As the Germans drove at Paris from the southeast, a gap emerged between the German First and Second armies, and British and French commanders seized the opportunity to split the German forces apart by moving into the gap. French reservists were even ferried in to fill the breach using streams of taxicabs. The Germans were never able to regroup.
On September 9, 1914, after four days of intense fighting, the German armies found themselves unable to maintain their position on the Marne and began to fall back. British and French forces pursued the Germans doggedly and were able to drive them back forty-five miles, all the way back to the river Aisne. At this point, the Germans managed to dig in successfully and hold their position, taking advantage of a shorter supply line. A deadlock ensued, with neither side able to budge the other. The western front that formed would remain centered near this position for the rest of the war.
This battle was one of the major battles during the First World War on the Western Front. It was fought between the German and French armies, from 21 February-18 December 1916, on hilly terrain north of the city of Verdun-sur-Meuse in north-eastern France. The Battle of Verdun ended as a French tactical victory. However, it can also be considered a costly strategic stalemate. The German High Command had failed to achieve its two objectives: to capture the city of Verdun and to inflict a much higher casualty counts on its French adversary.
By the end of the battle (December 1916), the French Second Army had rolled back the German forces around Verdun, but not quite to their initial positions of February 1916.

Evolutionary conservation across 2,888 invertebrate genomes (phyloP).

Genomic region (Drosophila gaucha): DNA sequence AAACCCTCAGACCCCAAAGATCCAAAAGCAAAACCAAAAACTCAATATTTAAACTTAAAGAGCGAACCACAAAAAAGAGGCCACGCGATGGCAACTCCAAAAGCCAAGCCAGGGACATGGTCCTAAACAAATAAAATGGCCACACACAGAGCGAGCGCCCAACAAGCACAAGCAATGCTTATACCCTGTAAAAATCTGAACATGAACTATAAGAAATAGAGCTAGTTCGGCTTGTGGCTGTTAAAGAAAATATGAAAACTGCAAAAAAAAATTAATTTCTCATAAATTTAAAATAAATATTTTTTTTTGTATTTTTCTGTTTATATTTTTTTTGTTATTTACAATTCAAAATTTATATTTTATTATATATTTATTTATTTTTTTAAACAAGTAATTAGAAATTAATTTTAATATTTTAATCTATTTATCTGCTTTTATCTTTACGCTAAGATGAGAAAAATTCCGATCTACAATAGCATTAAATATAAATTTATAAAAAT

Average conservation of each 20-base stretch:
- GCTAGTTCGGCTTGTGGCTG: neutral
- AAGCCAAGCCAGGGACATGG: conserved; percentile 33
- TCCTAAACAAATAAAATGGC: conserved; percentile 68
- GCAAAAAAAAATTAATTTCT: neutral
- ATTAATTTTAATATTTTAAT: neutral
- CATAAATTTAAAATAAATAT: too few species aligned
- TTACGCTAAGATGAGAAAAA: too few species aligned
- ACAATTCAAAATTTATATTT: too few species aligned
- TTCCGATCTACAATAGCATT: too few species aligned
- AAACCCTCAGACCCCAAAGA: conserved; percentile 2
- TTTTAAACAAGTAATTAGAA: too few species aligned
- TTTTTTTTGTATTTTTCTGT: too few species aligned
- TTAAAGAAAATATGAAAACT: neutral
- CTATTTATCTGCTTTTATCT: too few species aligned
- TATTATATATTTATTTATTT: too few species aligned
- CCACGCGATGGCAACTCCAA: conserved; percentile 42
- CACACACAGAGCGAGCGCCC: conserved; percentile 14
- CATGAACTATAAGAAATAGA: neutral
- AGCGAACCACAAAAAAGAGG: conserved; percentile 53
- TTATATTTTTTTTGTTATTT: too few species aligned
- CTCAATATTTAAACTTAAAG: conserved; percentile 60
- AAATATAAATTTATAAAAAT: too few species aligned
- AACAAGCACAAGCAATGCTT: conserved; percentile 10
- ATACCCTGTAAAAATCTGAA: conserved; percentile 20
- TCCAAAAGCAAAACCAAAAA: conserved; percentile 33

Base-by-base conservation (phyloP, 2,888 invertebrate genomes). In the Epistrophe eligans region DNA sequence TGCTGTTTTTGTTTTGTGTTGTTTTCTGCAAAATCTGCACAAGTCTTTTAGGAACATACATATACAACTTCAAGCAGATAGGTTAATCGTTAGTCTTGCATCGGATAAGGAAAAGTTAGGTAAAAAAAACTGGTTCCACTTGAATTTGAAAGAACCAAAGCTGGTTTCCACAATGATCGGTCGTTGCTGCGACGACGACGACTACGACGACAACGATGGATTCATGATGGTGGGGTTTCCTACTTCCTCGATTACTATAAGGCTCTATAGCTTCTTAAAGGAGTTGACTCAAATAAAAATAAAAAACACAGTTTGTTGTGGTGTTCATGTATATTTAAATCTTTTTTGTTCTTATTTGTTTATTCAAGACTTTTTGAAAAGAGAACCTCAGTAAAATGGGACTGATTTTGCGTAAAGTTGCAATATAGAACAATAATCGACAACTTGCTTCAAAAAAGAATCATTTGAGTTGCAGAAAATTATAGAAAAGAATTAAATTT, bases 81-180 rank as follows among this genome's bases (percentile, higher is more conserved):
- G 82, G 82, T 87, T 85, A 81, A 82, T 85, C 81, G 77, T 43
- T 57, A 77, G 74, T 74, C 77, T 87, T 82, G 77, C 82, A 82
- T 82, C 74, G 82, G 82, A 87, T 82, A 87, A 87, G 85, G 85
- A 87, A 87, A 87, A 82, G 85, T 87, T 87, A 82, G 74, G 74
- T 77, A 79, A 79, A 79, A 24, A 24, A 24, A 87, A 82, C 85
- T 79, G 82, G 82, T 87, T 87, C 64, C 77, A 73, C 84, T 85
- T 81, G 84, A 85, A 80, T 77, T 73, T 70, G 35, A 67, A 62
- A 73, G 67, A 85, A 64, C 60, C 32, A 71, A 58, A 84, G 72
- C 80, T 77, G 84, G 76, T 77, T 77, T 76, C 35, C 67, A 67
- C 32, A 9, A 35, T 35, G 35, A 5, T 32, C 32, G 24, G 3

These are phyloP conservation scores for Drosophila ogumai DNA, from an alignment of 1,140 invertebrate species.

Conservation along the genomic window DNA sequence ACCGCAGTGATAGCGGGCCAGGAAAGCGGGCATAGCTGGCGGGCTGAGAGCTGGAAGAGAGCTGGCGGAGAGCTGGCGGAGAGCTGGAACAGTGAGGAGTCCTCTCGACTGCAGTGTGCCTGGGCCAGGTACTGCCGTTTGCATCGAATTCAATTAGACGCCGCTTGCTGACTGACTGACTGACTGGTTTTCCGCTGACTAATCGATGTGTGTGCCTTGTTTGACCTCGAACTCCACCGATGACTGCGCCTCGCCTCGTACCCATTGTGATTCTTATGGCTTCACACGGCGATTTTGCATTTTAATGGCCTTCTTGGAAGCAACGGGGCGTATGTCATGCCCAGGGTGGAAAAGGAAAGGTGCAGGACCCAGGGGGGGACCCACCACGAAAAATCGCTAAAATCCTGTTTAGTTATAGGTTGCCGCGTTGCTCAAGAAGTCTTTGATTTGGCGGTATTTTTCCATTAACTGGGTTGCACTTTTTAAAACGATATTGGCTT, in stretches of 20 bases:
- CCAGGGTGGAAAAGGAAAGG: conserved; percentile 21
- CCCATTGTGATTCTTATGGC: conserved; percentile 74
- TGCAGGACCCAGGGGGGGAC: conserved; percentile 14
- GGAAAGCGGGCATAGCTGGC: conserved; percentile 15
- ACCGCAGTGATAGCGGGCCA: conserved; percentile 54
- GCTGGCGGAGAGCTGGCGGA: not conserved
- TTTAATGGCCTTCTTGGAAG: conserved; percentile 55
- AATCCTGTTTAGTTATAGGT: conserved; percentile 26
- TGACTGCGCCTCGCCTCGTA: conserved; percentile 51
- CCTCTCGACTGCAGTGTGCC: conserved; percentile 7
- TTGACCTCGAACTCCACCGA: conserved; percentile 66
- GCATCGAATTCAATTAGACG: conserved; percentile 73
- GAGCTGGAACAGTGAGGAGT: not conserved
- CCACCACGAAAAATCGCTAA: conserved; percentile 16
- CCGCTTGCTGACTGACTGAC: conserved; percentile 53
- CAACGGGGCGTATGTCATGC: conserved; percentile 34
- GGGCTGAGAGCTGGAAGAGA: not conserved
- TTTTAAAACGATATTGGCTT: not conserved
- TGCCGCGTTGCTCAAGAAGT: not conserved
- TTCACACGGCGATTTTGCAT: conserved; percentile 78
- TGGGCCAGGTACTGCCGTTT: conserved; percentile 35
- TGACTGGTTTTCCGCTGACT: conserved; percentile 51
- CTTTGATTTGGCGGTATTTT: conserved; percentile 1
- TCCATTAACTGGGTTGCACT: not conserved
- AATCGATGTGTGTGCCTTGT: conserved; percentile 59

The Battle of the Somme, also known as the Somme Offensive, took place during the First World War between 1 July and 18 November 1916 in the Somme department of France, on both banks of the river of the same name.
The battle consisted of an offensive by the British and French armies against the German Army, which, since invading France in August 1914, had occupied large areas of that country.
The Battle of the Somme was one of the largest battles of the First World War; by the time fighting had petered out in late autumn 1916 the forces involved had suffered more than 1 million casualties, making it one of the bloodiest military operations ever recorded.
The Second Battle of the Marne or Battle of Reims, 15 July-6 August 1918, was the last major German Spring Offensive on the Western Front during the First World War. The German attack failed when an Allied counterattack led by French and American forces overwhelmed the Germans, inflicting severe casualties.
The aborted German invasion of France, though just a month into the war, marked a major turning point. Although World War I continued for four more years, this first failed advance is often cited as the point when Germany lost the war it had entered with such confidence. Unable to conquer France outright, Germany became mired in a war on multiple fronts.
The Schlieffen Plan, according to which Germany would have quickly attacked and defeated France before Russia could mobilize and attack Germany, had failed. German military leaders, failing to adapt their strategy to cope with the new situation, suddenly faced a long, drawn-out war on an entrenched front.
Peace terms were agreed upon in the Treaty of Versailles on 11 November 1918, largely negotiated by Georges Clemenceau for French matters.
Germany was required to take full responsibility for the war and to pay war reparations.
The German industrial Saar Basin, a coal and steel region, was occupied by France.
The German African colonies were partitioned between France and Britain such as German Cameroon.
Alsace-Lorraine was returned to France, and the German Empire lost eastern territories such as the Danzig Corridor.
The war brought great losses of troops and resources. Fought in large part on French soil, the war led to approximately 1.4 million French dead including civilians, and four times as many casualties.
From the remains of the Ottoman Empire, France acquired the Mandate of Syria and the Mandate of Lebanon.